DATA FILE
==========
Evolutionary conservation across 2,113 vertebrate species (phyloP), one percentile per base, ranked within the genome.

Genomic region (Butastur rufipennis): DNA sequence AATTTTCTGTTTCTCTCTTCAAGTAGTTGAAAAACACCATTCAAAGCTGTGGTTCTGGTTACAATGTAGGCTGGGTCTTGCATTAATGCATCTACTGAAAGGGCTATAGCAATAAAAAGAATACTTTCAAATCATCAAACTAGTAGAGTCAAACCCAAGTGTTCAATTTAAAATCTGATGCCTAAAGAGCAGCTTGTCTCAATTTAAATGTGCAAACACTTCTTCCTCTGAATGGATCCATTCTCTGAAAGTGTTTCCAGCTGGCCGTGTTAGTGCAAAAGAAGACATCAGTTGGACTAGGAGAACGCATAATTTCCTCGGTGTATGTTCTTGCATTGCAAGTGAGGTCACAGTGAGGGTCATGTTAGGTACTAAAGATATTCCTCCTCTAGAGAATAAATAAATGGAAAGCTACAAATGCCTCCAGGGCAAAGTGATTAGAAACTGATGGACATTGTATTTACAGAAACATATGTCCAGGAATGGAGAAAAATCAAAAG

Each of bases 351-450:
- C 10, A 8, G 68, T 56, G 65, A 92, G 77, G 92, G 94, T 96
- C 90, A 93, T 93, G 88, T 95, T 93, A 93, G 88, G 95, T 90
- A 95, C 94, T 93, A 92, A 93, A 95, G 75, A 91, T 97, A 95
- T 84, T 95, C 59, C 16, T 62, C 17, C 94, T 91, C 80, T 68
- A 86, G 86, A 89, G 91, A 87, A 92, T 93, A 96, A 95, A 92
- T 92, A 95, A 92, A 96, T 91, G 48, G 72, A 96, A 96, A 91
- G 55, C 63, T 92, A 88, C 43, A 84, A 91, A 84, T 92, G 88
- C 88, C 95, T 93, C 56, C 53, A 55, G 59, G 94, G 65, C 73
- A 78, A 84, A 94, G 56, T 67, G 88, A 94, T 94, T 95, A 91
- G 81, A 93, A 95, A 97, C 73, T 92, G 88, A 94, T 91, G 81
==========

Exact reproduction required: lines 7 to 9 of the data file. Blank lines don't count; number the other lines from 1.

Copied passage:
- T 84, T 95, C 59, C 16, T 62, C 17, C 94, T 91, C 80, T 68
- A 86, G 86, A 89, G 91, A 87, A 92, T 93, A 96, A 95, A 92
- T 92, A 95, A 92, A 96, T 91, G 48, G 72, A 96, A 96, A 91